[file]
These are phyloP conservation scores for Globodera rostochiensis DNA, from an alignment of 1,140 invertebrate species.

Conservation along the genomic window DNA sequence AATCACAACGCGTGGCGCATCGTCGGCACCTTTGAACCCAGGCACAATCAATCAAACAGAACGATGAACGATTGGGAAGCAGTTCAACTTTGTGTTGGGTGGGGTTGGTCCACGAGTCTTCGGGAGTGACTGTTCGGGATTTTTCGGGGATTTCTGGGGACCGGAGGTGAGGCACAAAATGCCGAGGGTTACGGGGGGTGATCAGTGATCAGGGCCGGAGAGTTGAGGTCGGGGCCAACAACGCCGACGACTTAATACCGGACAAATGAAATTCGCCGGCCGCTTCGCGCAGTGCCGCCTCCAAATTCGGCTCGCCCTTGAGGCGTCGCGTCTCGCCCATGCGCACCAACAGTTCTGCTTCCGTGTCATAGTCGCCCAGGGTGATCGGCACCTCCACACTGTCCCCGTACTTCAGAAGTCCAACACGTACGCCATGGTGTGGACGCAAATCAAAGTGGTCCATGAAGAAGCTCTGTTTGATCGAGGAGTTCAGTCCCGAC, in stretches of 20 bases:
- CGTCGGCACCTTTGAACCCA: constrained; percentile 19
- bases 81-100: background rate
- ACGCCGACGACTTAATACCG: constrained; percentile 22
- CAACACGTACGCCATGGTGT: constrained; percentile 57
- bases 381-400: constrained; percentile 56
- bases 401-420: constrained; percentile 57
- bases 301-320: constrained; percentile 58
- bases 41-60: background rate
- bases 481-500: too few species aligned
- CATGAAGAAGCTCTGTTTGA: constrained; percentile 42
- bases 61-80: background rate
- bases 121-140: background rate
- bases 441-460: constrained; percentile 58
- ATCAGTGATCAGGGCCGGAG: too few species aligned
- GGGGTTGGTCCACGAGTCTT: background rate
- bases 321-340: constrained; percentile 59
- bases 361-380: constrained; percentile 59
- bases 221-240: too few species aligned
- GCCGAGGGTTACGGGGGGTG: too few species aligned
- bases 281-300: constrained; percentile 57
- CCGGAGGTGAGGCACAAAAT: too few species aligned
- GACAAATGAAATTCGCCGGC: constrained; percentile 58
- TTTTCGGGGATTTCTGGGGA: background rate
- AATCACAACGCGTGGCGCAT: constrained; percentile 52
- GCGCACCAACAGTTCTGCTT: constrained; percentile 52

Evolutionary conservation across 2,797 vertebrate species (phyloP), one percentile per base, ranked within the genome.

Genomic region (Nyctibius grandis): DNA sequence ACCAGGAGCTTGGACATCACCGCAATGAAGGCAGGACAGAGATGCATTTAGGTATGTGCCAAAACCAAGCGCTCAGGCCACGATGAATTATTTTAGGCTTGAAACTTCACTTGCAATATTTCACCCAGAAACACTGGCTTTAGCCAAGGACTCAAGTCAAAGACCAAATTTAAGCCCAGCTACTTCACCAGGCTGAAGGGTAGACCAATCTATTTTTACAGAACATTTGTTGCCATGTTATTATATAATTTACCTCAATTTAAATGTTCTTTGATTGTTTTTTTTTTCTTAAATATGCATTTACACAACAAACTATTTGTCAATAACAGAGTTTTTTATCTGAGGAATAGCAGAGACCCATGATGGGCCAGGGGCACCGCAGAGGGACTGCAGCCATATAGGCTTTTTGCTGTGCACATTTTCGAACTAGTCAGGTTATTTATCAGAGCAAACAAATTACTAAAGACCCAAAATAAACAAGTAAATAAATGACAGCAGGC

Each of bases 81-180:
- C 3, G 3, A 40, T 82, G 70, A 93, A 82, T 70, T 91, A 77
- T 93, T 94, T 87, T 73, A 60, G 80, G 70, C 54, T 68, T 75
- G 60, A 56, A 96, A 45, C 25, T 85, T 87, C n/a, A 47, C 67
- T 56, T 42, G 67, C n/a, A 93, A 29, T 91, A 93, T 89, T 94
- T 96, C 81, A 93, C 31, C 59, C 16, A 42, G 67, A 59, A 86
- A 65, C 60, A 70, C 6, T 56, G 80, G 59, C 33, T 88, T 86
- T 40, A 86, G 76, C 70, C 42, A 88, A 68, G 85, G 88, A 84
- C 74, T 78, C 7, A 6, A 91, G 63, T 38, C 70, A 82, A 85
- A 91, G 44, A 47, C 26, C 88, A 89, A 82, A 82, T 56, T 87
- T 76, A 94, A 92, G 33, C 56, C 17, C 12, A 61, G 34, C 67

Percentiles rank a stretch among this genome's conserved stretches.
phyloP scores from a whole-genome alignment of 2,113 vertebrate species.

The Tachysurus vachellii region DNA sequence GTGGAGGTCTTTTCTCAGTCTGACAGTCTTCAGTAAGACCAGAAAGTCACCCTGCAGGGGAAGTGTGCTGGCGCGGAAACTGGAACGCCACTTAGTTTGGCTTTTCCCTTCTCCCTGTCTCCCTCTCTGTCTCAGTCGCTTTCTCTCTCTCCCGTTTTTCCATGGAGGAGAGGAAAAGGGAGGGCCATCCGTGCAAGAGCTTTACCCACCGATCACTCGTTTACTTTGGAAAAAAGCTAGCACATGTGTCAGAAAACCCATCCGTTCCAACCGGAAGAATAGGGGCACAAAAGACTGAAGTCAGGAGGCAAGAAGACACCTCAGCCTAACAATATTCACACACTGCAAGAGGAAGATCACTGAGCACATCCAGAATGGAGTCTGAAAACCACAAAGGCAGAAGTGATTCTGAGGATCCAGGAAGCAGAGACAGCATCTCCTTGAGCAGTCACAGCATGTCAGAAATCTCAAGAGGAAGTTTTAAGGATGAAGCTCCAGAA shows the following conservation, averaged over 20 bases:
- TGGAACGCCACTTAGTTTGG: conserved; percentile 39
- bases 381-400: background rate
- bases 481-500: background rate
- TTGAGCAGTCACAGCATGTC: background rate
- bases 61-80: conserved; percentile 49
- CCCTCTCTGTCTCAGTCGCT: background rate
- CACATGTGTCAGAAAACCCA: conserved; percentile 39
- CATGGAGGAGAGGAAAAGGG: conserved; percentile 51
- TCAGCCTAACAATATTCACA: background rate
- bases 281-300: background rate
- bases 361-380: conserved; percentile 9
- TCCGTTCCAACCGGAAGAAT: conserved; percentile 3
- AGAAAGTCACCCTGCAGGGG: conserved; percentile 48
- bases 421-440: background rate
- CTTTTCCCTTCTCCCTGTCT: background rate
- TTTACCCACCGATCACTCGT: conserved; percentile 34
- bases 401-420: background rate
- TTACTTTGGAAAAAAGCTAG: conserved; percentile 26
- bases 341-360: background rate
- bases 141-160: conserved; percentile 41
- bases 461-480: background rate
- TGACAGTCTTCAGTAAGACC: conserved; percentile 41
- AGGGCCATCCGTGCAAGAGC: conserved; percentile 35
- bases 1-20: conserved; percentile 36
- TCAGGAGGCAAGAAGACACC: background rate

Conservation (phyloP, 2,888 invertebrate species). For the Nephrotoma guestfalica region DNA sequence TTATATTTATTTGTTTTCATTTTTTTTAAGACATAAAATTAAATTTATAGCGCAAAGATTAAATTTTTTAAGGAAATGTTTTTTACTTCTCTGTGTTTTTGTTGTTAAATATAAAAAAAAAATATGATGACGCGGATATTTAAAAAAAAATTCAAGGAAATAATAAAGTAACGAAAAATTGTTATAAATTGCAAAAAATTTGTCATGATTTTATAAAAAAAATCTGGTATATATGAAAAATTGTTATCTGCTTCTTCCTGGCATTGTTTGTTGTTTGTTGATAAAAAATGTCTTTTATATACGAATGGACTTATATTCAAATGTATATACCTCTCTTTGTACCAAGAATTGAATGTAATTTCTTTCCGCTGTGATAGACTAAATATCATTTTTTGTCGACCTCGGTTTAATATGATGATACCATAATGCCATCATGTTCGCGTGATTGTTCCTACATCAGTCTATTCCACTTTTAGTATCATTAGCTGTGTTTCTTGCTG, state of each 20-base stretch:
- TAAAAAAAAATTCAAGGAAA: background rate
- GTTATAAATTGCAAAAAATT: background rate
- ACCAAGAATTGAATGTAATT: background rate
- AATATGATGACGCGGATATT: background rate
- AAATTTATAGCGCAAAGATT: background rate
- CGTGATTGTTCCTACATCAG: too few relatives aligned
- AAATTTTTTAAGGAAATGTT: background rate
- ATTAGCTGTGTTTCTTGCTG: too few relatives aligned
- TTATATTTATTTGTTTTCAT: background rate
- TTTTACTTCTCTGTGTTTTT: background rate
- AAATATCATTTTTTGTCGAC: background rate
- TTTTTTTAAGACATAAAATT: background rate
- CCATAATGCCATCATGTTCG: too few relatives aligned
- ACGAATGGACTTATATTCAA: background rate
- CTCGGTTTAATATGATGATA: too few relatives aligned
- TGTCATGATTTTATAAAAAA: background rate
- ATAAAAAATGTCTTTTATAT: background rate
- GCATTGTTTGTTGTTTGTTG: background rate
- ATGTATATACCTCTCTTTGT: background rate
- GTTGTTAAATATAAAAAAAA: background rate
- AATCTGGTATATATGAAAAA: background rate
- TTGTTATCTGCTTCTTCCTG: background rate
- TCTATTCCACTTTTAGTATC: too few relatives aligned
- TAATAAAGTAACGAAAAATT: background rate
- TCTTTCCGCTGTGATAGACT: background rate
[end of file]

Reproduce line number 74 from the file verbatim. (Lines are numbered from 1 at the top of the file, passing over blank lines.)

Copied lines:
- AAATTTATAGCGCAAAGATT: background rate